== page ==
What is Stanford neuromodulation therapy (SNT) and how effective is it for treatment-resistant depression?

Transcranial magnetic stimulation (rTMS) is a noninvasive form of brain stimulation in which a magnetic field is used to cause electric current at a specific area of the brain through electromagnetic induction. Stanford neuromodulation therapy, or SNT, is a new type of rTMS that uses 1) an efficient form of rTMS, termed intermittent theta-burst stimulation (iTBS); 2) treatment with multiple iTBS sessions per day at optimally spaced intervals; 3) application of a higher overall pulse dose of stimulation; and 4) personalized targeting of the stimulation using functional imaging technology.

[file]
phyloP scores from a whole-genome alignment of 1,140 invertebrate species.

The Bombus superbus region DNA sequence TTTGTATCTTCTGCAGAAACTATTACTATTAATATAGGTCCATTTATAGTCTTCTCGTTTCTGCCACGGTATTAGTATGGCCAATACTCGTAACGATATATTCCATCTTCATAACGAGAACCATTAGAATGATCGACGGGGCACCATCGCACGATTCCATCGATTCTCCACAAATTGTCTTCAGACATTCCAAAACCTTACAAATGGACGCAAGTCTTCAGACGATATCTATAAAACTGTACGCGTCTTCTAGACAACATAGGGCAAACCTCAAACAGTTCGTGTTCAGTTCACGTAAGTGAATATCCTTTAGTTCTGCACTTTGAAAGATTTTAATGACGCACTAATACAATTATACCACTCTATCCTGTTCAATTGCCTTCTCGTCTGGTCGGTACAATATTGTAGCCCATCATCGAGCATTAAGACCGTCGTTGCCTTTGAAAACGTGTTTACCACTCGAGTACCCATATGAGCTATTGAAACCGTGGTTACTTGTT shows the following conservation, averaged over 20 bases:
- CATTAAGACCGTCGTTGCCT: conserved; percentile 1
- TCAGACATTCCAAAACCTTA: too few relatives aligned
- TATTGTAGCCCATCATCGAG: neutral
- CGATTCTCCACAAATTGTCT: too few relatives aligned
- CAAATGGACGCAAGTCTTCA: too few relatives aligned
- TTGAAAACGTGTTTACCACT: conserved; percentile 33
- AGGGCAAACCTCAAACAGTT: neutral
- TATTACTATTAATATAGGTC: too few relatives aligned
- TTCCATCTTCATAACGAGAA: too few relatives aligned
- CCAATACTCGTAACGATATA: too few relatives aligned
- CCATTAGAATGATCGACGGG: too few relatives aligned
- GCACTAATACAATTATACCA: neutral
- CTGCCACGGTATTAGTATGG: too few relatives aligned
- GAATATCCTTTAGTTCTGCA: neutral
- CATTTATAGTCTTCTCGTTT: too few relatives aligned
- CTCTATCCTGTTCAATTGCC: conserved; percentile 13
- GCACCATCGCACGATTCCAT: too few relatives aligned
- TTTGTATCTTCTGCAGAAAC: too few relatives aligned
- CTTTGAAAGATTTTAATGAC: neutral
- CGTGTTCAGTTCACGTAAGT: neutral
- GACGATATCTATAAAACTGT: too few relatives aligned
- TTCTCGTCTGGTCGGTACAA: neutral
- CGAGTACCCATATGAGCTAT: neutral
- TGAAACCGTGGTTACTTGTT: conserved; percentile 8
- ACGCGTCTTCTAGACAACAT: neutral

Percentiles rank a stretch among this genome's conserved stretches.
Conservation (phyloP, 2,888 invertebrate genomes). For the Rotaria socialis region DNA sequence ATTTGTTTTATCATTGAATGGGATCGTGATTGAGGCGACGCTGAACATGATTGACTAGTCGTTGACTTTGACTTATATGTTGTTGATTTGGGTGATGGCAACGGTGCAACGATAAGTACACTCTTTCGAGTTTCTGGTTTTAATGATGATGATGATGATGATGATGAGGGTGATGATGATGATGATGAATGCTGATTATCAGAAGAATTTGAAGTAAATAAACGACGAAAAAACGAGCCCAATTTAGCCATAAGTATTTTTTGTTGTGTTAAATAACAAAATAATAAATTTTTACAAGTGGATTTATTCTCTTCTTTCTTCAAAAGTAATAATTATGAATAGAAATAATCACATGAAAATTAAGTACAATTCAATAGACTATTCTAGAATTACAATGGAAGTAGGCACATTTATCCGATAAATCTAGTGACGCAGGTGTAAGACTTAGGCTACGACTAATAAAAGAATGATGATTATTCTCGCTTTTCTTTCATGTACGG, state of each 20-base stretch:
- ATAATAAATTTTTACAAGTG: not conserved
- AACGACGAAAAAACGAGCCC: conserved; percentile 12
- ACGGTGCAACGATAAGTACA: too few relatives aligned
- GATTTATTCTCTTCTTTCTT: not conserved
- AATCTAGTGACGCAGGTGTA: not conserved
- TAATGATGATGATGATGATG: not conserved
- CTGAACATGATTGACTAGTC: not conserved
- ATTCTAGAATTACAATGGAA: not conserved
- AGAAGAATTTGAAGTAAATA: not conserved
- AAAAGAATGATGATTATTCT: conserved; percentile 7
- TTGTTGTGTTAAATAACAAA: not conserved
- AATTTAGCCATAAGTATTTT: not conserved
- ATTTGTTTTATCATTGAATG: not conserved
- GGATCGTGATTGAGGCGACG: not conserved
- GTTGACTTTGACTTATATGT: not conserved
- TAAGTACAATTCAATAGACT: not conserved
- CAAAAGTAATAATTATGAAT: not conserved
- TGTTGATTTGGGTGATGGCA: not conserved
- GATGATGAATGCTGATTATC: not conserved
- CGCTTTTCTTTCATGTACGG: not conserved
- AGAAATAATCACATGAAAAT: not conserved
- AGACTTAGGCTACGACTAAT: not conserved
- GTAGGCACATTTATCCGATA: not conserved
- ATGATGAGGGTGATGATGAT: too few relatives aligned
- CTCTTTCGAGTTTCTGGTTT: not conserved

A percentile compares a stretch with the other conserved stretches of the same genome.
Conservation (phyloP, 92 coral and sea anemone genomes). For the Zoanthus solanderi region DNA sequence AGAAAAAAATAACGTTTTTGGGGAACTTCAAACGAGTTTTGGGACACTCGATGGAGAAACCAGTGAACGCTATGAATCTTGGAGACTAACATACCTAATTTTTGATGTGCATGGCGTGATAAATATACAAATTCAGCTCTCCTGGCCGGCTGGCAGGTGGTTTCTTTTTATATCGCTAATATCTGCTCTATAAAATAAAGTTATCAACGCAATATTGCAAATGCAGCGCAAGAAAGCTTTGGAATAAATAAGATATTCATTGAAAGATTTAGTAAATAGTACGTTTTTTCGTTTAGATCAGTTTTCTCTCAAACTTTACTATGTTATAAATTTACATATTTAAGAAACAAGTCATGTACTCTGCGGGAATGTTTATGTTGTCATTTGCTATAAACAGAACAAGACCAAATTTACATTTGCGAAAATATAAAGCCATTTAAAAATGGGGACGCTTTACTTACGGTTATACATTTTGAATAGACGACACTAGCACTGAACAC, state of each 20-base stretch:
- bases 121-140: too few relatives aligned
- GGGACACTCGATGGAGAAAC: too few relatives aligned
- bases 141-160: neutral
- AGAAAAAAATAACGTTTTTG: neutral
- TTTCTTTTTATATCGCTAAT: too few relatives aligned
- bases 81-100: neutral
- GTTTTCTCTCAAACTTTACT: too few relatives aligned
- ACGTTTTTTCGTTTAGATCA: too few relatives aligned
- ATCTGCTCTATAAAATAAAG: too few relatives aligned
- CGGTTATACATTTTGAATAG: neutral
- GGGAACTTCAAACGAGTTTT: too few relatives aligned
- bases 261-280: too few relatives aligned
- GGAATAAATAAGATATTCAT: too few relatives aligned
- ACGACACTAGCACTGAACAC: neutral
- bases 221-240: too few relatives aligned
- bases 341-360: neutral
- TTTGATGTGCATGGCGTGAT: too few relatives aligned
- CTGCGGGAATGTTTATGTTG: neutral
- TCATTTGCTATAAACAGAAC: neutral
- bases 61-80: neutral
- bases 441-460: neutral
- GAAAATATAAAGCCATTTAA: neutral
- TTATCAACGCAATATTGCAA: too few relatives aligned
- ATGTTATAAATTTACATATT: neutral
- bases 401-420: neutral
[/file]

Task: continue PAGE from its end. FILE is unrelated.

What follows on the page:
A small randomized trial treated participants who had treatment-resistant depression with either active (N=14) or sham (N=15) SNT. The study found the mean percent reduction from baseline on Montgomery-Åsberg Depression Rating Scale score 4 weeks after treatment was 52.5% in the active treatment group and 11.1% in the sham treatment group. No serious side effects were reported.

Further research in larger and more representative samples is needed to evaluate the potential for more widespread use of SNT in community settings. If the findings from this study are replicated, this form of rTMS may prove to be a promising approach for addressing treatment-resistant depression.



Cole EJ et al. Stanford Neuromodulation Therapy (SNT): A Double-Blind Randomized Controlled Trial. Am J Psychiatry. 2021 Oct 29:appiajp202120101429.

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